h Phoenix Qi: Correct Orientation of Taiji Yin/Yang symbol

Thursday, February 1, 2007

Correct Orientation of Taiji Yin/Yang symbol

Subtitle: are you a yin/yang snob?

I admit it….I was until a few months ago when I observed a most interesting symbolic association of the taiji symbol with a symbolic energy map.



Most people believe the proper orientation for the taiji is yang on the left originating on the bottom, growing around in a clockwise direction from 6:00 to 12:00 positions, and reaching maturity at the top while yin is on the right, has its origin at the top, also grows in a clockwise direction from 12:00 to 6:00 positions, and matures at the bottom of the circle. If you trace the center curving line, you will see that it creates a reversed "S."



Many people believe the above symbol is related to this sequence of the trigrams (three-line symbols) of the I Ching. Imagine you are standing in the center of the diagram looking toward the edges. Beginning in the lower left position, the symbol for "thunder" comprised of a bottom solid line (yang), middle and top broken lines (yin), the yang energy grows clockwise around the left side until at the top, there are three yang lines indicative of the peak of yang energy. The yin cycle begins with the trigram for "wind" in the upper right corner; you can see how the yin energy begins to grow from the yin line at the bottom, continues to grow clockwise around the right side of the circle, until yin is at its peak as shown by the three yin lines at the bottom.

You may recognize this circle of trigrams as the Early Heaven Arrangement I spoke of earlier in my post about The Sacred Wheel of the Year as revealed through the I Ching. It can represent just about any cycle you care to apply it to, but is most often used to indicate the seasonal cycles of summer/winter and daily light/dark cycle.

However, there is an alternative possibility and orientation.


This diagram is called the HeTu or HoTu, the Yellow River Map, and was the original Mystical message sent to Fu Xi; from this he created the Early Heaven Circle of trigrams seen in the second diagram above. The Hetu is used mainly by practitioners of Xuan Kong (aka Time & Sapce, or Flying Star) feng shui who create and study a diagram of the energies of your home. The pairs of numbers 1-6, 3-8, 2-7, and 4-9 represent favorable or unfavorable energetic influences. I may go into feng shui at a later date; the only thing you need be concerned with in the present discussion is that the white circles represent yang, and the black circles represent yin, and the forward progression of the numbers starting with the lowest: 2-4-6-8 for yin and 1-3-7-9 for yang. The center represents Heaven (five white circles) and Earth (ten black circles).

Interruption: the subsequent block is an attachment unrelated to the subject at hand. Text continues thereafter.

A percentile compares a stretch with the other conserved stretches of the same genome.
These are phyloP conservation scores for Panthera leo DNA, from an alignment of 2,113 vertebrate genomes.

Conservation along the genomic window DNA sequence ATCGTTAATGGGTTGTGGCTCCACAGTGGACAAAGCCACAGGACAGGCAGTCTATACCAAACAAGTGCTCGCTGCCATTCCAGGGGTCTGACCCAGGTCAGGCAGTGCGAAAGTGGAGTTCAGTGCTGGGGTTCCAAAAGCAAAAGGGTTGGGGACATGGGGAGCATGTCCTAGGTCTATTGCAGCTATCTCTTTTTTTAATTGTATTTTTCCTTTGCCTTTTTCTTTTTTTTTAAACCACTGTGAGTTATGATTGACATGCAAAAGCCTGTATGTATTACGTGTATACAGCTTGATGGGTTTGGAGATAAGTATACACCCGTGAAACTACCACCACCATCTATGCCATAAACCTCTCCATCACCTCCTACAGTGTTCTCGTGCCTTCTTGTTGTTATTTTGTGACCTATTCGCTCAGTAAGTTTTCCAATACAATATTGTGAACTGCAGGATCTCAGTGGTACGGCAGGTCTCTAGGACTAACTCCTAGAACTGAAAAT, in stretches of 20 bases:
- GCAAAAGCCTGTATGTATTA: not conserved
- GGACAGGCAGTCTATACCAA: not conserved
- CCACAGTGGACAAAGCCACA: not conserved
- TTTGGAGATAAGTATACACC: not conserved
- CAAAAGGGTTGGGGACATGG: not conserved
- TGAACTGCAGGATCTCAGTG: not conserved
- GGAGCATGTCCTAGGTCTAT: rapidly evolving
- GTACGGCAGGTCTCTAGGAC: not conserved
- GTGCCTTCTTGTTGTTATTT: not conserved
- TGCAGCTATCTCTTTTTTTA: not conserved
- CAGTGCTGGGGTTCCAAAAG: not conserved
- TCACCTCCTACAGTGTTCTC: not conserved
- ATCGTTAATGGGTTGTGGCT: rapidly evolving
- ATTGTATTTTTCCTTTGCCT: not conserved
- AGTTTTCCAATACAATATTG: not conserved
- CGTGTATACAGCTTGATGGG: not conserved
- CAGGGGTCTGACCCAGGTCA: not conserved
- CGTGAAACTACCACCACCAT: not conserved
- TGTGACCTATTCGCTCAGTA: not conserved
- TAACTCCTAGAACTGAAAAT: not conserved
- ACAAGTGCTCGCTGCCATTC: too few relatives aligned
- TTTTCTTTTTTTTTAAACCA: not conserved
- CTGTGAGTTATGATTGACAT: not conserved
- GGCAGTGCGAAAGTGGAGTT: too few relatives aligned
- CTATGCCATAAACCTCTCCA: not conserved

Now, take a look at this ancient taiji diagram and notice how the yin and yang start at a spot on the edge of the inner circle, grow in the direction that corresponds to the ascending numerical sequence for their type (yin or yang) from the He Tu diagram, moving from an inner aspect to an outer aspect just as the groups of black and white circles do on the He Tu.

Assume that Heaven and Earth, the five yang and ten yin circles are in the center of this ancient taiji circle. 2 and 4 on the He Tu correspond to the yin area on the right which is inside the yang, and numbers 6 and 8 correspond to the HeTu where yin had moved to the outer aspect and continues around on the left side from the bottom to the top. Yang behaves the same, starting on the inside with the number 1, growing clockwise to the number 3 position, and then becoming the outer aspect at the numbers 7 and 9 He Tu positions.

Rounding it out a little, softening the edges, we get the mirror image of the first taiji diagram:












So, if you had a bet with someone on the "correct" orientation for the taiji or yin/yang symbol, you're both right!

As everything else in life, nothing is ever what it seems, and everything is only a matter of perception.

4 comments:

Readysteady said...

Hi Phoenix,
May I have your permission to replicate your image called in my book on the I Ching and possibilities for it describing string theory and gravitons - with attribution to you or your blog, whichever you prefer? I will send you a copy of the book if you like, when/ if the book is published. It is called FRACTAL GRAVITONS in a new TOE, and it uses the I Ching symbols as a shorthand to explain the dynamic of gravitation.

Phoenix said...

Hi Readysteady,

Thank you for asking.

As far as I know, all of the images in this post are in the public domain.

I don't own them, they are free for anyone to use, so feel free to use them in your book.

Your title sounds fascinating; good luck in getting your book written and published. Let me know when it's avaialable!

Phoenix

Cathy Dunham said...

Thank you for sharing your in-depth knowledge and descriptions on the Yin-Yang symbol. I had always leaned towards the first diagram in your article. I've not read all of I Ching, but it's easier for me to comprehend the diagram's structure by following the explanations of the winter solstice moving towards the Summer Solstice (http://www.chinesefortunecalendar.com/YinYang2.htm).

I also find the Yin Yang symbol with the white and black switched in your diagrams, thereby creating four different versions. That's why I get confused as to which is correct. After reading your blog, I feel that it's more important to just focus on the symbolic flow and cycle (and let go of being right). Thank you.

legendofzoltar said...

Each yin/yang symbol has a different meaning. Clockwise represent postnatal qi and counterclockwise represents prenatal qi. Then each of those has a yin and yang version delineated by which is on top. Asking which of these four is the correct one is like asking what is the correct position of the sun and moon.